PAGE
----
Kicking the flying habit, which keeps you from family and income

June 7, 2019 by Joshua
in Choosing/Decision-Making, Habits, Nature, Nonjudgment

In an online thread with people insisting that they have no choice but to fly for family and work reasons, I wrote the following, which I’m sure some will disagree with. I’m learning too, though I hope to help people looking to find joy in polluting less.


One flight will brings people closer.

Flying in general led them to move far apart so they felt they needed to fly to get back together.

It also leads to people constantly leaving their physical community.

Global warming is front page news almost daily in some seasons. We fight wars for oil. There’s no mystery the causes. If we never change our behavior we will feed these systems. We have choices.

I don’t see it as a moral issue, just simple cause and effect. Flying contributes to global warming, which causes suffering. There’s no way to change it. It’s not complicated. It also disperses community and makes relationships more distant.

There’s another view. After the withdrawal symptoms pass, flying less leads to closer relationships, lower pollution, and saving money.

Anyway, it’s a free country, flying is legal. It’s even subsidized.


Someone asked what I meant by “After the withdrawal symptoms pass, flying less leads to closer relationships.” I wrote


I mean that switching from one set of values to another means a period of adjustment, not yet knowing what old values to keep or drop and net yet knowing what new ones will stick, since the new ones don’t create reward yet.

In that period, things that used to be rewarding, you miss, but things that will be rewarding haven’t taken hold yet.

For example, when you stop flying, you miss what you used to enjoy about it, which for me included adventure, new cuisine, and new cultures. I also felt I had family and work obligations. When I challenged myself to a year without flying the first few months felt lacking in adventure, cuisine, and culture. I had to turn down jobs. My uncle died. The pressures on my to fly were tremendous.

By the end of the year, I developed the skills to create my own adventure. I learned to cook from scratch more and built relations with the farmers and vendors in my CSAs and farmers markets. I found diversity in people nearby by deepening my relationships with them. I developed income nearby. The time and emotion I share with family is about the same overall, but I distribute it more to those closer to me. The ones farther away get less, but I feel closer to all humans and life overall.

So now I enjoy more of everything I used to get from flying, since I don’t rely on external sources, but without the costs to myself and Earth’s ability to sustain life and human society.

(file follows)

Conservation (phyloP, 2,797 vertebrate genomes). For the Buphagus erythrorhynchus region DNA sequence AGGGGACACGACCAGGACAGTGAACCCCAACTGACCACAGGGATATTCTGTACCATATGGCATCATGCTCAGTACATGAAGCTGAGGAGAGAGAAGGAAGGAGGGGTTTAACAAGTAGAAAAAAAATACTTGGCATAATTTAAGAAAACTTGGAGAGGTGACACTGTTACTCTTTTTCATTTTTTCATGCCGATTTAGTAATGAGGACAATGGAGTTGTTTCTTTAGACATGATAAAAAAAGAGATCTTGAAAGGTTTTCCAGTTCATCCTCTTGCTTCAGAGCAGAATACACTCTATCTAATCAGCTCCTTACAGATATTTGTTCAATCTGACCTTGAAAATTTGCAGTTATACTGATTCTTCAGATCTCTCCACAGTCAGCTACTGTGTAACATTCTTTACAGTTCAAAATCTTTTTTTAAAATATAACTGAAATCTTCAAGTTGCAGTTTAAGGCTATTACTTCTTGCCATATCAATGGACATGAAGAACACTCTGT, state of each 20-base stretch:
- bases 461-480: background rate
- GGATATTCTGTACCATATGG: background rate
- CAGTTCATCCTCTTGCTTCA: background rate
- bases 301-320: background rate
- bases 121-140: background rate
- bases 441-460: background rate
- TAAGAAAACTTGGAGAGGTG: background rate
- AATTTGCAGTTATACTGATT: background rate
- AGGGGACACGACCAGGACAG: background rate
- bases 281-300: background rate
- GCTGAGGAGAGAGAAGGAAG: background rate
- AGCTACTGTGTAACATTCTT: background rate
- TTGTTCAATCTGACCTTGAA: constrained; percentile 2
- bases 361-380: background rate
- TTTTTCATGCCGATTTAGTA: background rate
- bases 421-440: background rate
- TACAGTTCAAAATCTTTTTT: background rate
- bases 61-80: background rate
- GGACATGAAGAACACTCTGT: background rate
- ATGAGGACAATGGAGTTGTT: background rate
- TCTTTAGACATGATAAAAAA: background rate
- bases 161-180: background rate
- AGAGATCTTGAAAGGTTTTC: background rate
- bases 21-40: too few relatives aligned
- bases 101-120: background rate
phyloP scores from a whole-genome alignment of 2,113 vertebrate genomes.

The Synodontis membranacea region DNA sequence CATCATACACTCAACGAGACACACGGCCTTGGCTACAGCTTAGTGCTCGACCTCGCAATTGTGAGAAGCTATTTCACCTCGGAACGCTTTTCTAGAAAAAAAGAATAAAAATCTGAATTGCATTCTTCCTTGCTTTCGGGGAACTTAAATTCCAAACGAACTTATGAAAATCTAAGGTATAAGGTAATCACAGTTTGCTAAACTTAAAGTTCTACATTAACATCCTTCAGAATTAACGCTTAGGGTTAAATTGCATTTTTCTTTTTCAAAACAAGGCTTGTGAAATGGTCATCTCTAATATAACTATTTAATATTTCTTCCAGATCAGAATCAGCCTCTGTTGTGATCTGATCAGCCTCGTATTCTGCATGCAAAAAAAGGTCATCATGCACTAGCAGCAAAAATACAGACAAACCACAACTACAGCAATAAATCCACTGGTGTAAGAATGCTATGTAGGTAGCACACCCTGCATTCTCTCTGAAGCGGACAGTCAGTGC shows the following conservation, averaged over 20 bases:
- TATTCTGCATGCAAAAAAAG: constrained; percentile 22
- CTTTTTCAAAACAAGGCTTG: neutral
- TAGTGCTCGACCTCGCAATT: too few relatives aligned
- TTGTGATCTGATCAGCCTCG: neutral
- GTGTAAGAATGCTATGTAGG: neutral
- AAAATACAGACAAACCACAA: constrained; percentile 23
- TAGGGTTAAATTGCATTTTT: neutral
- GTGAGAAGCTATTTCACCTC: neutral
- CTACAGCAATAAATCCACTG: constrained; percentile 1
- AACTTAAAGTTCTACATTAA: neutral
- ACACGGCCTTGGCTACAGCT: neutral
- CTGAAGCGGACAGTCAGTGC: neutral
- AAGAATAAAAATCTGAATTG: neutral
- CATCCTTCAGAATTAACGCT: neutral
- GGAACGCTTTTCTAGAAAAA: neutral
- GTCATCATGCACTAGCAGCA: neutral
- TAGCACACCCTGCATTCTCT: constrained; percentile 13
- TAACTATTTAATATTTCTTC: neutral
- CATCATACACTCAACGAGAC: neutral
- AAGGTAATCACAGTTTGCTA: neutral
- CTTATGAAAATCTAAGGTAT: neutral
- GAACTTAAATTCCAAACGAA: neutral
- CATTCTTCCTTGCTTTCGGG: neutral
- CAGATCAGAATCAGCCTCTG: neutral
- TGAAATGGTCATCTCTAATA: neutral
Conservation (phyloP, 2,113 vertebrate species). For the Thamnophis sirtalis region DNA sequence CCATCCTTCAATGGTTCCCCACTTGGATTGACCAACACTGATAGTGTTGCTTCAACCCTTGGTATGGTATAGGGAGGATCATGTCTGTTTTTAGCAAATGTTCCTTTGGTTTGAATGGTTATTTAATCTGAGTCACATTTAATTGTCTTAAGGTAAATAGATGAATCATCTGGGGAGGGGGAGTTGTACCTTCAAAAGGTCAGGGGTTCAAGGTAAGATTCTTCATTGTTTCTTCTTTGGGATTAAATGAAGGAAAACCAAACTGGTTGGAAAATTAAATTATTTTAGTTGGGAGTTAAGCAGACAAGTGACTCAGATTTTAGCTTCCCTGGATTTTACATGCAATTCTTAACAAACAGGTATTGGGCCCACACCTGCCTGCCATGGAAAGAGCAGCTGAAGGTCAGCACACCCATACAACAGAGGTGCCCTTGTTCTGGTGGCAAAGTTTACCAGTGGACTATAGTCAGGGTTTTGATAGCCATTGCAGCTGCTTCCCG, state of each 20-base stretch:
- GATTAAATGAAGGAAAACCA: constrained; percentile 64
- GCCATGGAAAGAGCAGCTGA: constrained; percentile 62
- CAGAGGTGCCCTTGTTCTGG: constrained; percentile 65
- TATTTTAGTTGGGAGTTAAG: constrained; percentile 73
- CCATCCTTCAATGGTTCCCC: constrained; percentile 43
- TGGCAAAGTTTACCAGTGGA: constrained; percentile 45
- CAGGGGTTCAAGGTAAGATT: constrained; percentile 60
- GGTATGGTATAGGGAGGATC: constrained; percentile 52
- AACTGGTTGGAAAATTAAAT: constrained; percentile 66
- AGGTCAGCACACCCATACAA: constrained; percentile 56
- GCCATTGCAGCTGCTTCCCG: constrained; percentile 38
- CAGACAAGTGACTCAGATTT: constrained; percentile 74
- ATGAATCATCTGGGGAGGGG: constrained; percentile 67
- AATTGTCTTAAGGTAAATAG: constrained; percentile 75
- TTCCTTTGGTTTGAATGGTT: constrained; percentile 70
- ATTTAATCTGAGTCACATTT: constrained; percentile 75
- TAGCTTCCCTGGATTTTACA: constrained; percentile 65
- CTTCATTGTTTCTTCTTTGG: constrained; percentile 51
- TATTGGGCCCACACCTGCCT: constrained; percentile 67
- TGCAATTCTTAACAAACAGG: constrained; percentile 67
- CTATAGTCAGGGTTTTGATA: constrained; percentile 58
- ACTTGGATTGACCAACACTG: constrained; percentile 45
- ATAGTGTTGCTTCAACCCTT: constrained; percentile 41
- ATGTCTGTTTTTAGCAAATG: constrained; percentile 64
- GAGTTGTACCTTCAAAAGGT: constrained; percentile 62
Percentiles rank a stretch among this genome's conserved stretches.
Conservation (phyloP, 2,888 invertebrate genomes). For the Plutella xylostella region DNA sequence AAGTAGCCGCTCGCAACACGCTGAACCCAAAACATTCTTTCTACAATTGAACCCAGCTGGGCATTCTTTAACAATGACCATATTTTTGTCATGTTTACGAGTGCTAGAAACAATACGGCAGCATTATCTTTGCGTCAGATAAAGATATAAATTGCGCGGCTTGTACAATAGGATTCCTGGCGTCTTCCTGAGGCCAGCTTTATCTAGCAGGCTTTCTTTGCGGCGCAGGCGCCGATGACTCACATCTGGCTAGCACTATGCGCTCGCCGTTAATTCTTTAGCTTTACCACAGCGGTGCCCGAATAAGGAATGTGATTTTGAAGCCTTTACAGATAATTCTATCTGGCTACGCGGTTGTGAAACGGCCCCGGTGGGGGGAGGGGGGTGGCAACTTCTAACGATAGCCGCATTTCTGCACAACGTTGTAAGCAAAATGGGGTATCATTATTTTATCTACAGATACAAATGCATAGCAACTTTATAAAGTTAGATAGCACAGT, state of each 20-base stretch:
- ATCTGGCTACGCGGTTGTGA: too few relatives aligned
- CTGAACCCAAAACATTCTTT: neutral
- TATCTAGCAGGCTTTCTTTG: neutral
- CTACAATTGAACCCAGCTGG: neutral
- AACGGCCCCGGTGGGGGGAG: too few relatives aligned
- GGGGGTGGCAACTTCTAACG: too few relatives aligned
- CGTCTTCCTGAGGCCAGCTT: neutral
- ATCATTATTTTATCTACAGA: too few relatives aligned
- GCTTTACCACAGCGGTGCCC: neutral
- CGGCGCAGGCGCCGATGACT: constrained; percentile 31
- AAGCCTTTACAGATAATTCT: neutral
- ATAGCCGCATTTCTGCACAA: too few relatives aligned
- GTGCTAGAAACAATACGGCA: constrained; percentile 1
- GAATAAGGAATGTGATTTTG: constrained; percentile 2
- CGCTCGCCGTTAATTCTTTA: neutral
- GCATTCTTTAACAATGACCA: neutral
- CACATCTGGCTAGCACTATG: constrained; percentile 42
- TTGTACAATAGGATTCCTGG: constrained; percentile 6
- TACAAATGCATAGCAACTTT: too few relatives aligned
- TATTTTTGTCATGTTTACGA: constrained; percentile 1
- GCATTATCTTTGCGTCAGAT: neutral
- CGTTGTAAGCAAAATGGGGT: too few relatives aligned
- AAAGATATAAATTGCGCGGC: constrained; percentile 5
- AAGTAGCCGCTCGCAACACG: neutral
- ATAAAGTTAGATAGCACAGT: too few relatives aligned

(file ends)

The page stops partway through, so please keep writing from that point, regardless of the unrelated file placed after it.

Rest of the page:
Pile of Refined Sugar
Pile of Refined Sugar

We all know that someone stopping heroin, meth, alcohol, sugar, gambling, playing victim, or whatever their addiction will in time get more reward from diet, exercise, responsibility, and what we get from life, but the user only sees the loss of their rush. They don’t know how much more they’ll eventually prefer broccoli to Doritos, push-ups to injections, earning money to stealing, but you and I know when they get there, they’ll wish they had sooner and they’ll never go back. Our values are causing people to suffer. The laws of physics and cause and effect aren’t changing any time soon so either we keep causing suffering or we change our values.

In the meantime, they say “I didn’t ask for judgment” and feel we don’t understand them. I don’t know the rush of heroin, but I know people who kick it wish they had earlier and are glad they did. The pattern with flying in a warming world is the same. I wish the world weren’t warming. I wish drilling for oil didn’t lead to wars. In the end I find it improves my life to accept the world as science says it is and not a fantasy world where my actions don’t cause others suffering.

I see everyone who changes their values go through similar transitions. I call it personal growth. I’ve learned to ease the transition for guests on my podcast http://joshuaspodek.com/podcast and I hope to bring that ease to the world, since I don’t know anyone else doing it, and I see the joy it brings. It’s like moving someone from addiction to something that brings them a jolt of pleasure or joy but undermines the rest of their life to getting joy from exercise, diet, and responsibility.

Actually, stopping flying is not like moving someone from an addiction. It is. The cold-turkey scene from Trainspotting illustrates the process, though on a different time scale: cursing at the people who love you and try to help, despair at what appears a dull life to follow, etc.

Who knows, maybe I’ll fly again. I’m in my fourth year avoiding it, closer to my nearby family than ever, more capable than ever, healthier than ever, and by every measure that I value better. I could never have predicted the improvement it brought. I wish someone had said to me what I’m saying here earlier. Maybe it doesn’t resonate with others, but it’s what would have helped me.

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